Elsewhere in Canada, survival for rural dialysis patients has been shown to be inferior to urban treated patients; however patients in Manitoba treated with the remote care model have been shown have to better survival than those treated in Winnipeg.
 
To evaluate reasons for this survival advantage, a variety of health care indicators will be examined utilizing administrative data housed at the Manitoba Centre for Health Policy (MCHP). This study will enable us to identify treatment strategies which can be used to further improve care delivered throughout Manitoba.
 
Health Sciences Centre Foundation Designated Awards
 
To Be Announced $1,500 from the DeWiele Topshee Award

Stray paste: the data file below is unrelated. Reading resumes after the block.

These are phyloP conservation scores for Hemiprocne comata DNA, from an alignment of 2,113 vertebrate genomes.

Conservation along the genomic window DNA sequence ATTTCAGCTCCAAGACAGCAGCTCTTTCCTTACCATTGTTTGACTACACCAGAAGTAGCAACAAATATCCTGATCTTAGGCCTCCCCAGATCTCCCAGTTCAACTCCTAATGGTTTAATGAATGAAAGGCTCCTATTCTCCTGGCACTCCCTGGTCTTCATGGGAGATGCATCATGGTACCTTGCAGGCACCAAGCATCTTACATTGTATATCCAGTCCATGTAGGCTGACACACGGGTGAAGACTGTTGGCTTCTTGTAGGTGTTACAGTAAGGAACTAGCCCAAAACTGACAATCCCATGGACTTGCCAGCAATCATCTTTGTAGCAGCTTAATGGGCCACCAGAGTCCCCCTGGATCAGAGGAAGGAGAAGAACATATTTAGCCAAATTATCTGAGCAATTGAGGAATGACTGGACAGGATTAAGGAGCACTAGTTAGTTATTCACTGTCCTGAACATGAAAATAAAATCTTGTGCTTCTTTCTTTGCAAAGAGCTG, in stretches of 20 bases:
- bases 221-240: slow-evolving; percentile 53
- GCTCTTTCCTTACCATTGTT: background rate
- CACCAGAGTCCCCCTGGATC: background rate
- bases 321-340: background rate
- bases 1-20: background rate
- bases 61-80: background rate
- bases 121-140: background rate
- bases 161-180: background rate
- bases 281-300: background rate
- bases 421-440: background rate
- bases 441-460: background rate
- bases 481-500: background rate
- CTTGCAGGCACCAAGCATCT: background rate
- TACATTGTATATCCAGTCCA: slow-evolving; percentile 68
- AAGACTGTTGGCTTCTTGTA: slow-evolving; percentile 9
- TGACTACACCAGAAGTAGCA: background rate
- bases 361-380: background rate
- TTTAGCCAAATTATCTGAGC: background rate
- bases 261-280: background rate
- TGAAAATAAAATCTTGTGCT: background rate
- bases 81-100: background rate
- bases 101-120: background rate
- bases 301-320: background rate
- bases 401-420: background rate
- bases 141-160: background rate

Allied Health Grant
Under revision for the 2012/13 grant year – will resume for the 2013/14 competition
 
Nursing/Gembey Grant
Under revision for the 2012/13 grant year – will resume for the 2013/14 competition
 
HSC Department of Research Awards
 
 
Ms. Danielle Turnbull $17,850.00
($8,925 from HSC Department of Research; $8,925 from MHRC)
 
The target of this project is to address the adolescent use of psycho-stimulant medication such as Ritalin that is prescribed to youth for Attention Deficit Hyper-Activity Disorder or ADHD. ADHD is a continuous behavioral pattern of inattentiveness, hyperactivity, or impulsivity.
 
It is estimated that 3-7 percent of school aged children have a diagnosis of ADHD. This may however be an overestimate as many gifted children are often misdiagnosed as having ADHD.